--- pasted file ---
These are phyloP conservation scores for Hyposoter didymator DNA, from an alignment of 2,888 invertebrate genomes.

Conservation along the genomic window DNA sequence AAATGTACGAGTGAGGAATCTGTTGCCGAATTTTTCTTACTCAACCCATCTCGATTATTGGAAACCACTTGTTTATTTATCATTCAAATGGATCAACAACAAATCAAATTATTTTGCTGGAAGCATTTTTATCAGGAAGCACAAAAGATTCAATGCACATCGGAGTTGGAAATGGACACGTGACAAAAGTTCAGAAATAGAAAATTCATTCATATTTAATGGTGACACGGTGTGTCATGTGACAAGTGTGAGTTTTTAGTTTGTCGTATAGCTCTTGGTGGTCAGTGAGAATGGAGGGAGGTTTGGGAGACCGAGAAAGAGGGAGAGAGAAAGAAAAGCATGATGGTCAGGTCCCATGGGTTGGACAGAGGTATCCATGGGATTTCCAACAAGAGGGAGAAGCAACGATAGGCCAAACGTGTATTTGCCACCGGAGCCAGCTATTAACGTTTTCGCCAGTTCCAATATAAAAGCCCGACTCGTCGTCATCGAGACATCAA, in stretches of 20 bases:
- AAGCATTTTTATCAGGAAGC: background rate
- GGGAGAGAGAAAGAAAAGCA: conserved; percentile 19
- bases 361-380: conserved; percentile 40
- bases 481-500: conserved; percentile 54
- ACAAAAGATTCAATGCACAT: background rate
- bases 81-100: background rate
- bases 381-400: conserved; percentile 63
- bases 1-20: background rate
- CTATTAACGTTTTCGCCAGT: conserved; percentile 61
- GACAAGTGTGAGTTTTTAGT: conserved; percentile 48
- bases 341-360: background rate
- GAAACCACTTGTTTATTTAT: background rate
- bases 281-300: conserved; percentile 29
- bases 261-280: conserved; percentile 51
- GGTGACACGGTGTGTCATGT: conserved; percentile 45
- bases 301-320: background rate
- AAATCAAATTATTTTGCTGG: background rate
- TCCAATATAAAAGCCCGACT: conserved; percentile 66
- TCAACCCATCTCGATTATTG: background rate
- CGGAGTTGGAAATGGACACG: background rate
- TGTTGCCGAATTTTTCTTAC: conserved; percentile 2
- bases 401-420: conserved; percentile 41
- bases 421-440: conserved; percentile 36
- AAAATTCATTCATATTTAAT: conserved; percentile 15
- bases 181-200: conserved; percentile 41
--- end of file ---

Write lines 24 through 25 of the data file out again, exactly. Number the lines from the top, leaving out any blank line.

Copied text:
- bases 401-420: conserved; percentile 41
- bases 421-440: conserved; percentile 36